Dry Eye Treatment
in Murray, KY
The expert dry eye doctors at Jarvis Vision Center, Dr. Reed Jarvis and Dr. Jesse Williams, combine advanced-technology eye exams with personal, one-on-one time with their patients to ensure that everyone who visits gets an accurate diagnosis and customized treatment plan for their unique case of dry eye.
What is Dry Eye?
Dry eye describes when your tears aren’t hydrating your eye enough, leaving you with irritated, gritty-feeling, red, and dry eyes. This is either because your eyes don’t produce enough tears or they’re producing poor-quality tears that evaporate too quickly and can’t keep the eye moisturized. This is why you can have watery eyes that are still dry and uncomfortable.
Types of Dry Eye
Tears are made up of three main components: water, oil, and mucus. No matter what the underlying cause of a specific case of dry eye is, it’s ultimately rooted in a deficiency of one or more of these components. “Evaporative” dry eye, for instance, is when a lack of oil makes your tears evaporate too quickly. Meanwhile, “aqueous” dry eye describes when you can’t produce enough tears because you lack the water necessary.
There are many, many reasons your tears may be insufficient. It’s our job to determine which type(s) of dry eye you’re dealing with, the underlying cause(s), and the best dry eye management plan for your unique case — and we’re proud to offer our expertise!
Causes & Risk Factors
Dry eye is usually caused by meibomian gland disease (MGD), where the oil-producing meibomian glands on your eyelids become clogged or infected. Unfortunately, potential causes can include many things that are out of your control. Dry eye disease is more common in post-menopausal women, or people who have certain health issues — but whether or not you fall into one of those categories, addressing risk factors you can control will help reduce the chance or impact of dry eye. These include:
- Taking certain medications
- Not getting the right nutrients in your diet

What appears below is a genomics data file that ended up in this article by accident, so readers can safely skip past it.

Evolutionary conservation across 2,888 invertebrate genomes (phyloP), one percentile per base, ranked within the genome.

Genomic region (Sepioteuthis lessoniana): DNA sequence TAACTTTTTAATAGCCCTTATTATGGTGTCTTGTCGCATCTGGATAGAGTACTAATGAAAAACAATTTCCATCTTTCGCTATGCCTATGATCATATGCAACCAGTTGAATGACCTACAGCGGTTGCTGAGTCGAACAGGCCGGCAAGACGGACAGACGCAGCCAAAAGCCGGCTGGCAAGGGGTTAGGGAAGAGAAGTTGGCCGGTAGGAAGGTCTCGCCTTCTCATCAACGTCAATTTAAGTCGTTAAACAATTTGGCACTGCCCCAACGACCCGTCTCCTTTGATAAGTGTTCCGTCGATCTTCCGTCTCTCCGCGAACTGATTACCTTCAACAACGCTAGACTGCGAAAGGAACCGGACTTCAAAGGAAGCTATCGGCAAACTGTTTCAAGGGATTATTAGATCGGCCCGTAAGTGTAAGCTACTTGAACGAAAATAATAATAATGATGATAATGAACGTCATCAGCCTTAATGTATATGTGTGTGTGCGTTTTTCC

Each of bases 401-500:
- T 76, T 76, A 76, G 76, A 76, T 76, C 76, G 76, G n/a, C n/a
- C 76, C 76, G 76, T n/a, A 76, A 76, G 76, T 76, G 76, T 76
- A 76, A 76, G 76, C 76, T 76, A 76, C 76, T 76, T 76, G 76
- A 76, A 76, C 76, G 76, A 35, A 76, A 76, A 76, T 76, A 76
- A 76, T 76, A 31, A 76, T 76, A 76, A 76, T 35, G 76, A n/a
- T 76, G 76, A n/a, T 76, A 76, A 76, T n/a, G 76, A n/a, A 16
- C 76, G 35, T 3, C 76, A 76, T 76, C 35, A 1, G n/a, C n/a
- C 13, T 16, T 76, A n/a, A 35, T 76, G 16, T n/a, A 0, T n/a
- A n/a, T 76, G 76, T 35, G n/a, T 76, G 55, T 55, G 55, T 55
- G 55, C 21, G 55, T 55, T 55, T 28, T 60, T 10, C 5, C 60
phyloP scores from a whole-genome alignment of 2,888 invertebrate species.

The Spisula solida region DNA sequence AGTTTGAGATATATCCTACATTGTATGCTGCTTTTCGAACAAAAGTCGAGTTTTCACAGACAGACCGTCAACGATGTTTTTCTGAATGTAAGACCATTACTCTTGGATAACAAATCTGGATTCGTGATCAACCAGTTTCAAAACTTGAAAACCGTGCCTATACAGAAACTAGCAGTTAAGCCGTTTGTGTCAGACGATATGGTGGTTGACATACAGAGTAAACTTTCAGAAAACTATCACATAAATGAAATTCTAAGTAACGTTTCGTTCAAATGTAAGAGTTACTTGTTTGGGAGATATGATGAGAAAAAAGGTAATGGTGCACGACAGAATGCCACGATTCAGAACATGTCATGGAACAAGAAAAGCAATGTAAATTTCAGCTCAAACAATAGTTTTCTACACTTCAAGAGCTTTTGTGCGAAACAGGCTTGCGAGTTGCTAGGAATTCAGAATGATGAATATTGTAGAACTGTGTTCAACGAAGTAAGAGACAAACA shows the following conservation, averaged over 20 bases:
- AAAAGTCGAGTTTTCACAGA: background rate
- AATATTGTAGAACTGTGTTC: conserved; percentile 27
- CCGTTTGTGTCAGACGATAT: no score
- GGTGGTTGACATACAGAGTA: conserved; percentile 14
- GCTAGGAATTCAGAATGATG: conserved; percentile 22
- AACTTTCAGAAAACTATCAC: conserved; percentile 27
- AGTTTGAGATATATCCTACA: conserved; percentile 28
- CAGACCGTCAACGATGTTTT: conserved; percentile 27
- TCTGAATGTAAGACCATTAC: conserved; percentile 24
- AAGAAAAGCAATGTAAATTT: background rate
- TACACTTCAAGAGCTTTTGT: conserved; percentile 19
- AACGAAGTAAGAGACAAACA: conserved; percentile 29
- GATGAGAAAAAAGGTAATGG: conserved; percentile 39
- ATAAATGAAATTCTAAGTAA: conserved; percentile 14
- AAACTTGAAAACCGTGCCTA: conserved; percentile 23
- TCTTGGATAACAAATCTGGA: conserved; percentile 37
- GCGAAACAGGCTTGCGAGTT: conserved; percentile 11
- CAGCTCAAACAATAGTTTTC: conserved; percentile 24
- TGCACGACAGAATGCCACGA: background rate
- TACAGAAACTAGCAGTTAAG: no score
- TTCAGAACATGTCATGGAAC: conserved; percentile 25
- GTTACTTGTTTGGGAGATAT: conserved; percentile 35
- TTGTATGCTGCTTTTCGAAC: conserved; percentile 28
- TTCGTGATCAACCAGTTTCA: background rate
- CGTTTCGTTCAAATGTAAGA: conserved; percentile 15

- Wearing standard contact lenses
- Not blinking enough while using screens
- Not treating certain eye diseases, eyelid conditions, or allergies
- Exposure to windy, dusty, smoky, or dry environments
Dry Eye Diagnosis and Treatment at Jarvis Vision Center
Each dry eye case is unique to the individual, depending on their deficiencies, underlying causes, and specific eyes. That’s where Jarvis Vision Center comes in! Our dry eye doctors and staff have plenty of experience creating custom treatment plans to ensure each patient gets the solutions they need to see clearly and comfortably again. To make sure we have a complete picture of your eye health, we use top-notch medical examination equipment to:
- Conduct tear film analysis and osmolarity testing to determine tear quality
- Complete lid analysis to understand eyelid health
- Anterior segment photography to carefully examine irregularities with the cornea
- Meibography imaging to explore meibomian gland health function
Once we properly understand your unique dry eye case, we can begin dry eye management with the following:
Eyelid Wipes and Cleansers
Eye Health Supplements
Dry eye can result from many deficiencies: water is the most obvious, but many patients lack crucial nutrients like vitamin A that sustain eye health and tear quality. By taking the eye health supplements advised by your eye doctor, you can get the precise nutrients your body has been lacking until now.
BlephEx® Eyelid Cleaning
Dry Eye Drops & Artificial Tears
There are a lot of dry eye drops and artificial tears on the market, and our eye doctors can help you choose the most effective option for your needs, such as FRESHKOTE® and OCULOCIN® PROPO, for both long-term treatment and short-term relief. If more advanced drop therapy is needed, our doctors will work with your pharmacy to prescribe medications such as RESTASIS®, Xiidra®, or CEQUA™.
For severe dry eye, we may recommend amniotic membranes. These clear disks of tissue are placed over the eye like a lens to provide both healing and protective benefit before being absorbed by the cornea. This is a great way to restore the protective surface of the eye that may have been damaged by inadequate lubrication from tears.
Punctal plugs are miniscule devices that are placed in the tear ducts, or “puncta,” to prevent tears from draining too quickly. This safe, non-invasive procedure can be completed in a matter of minutes and provides long-lasting relief for most patients, making it a valuable long-term treatment option.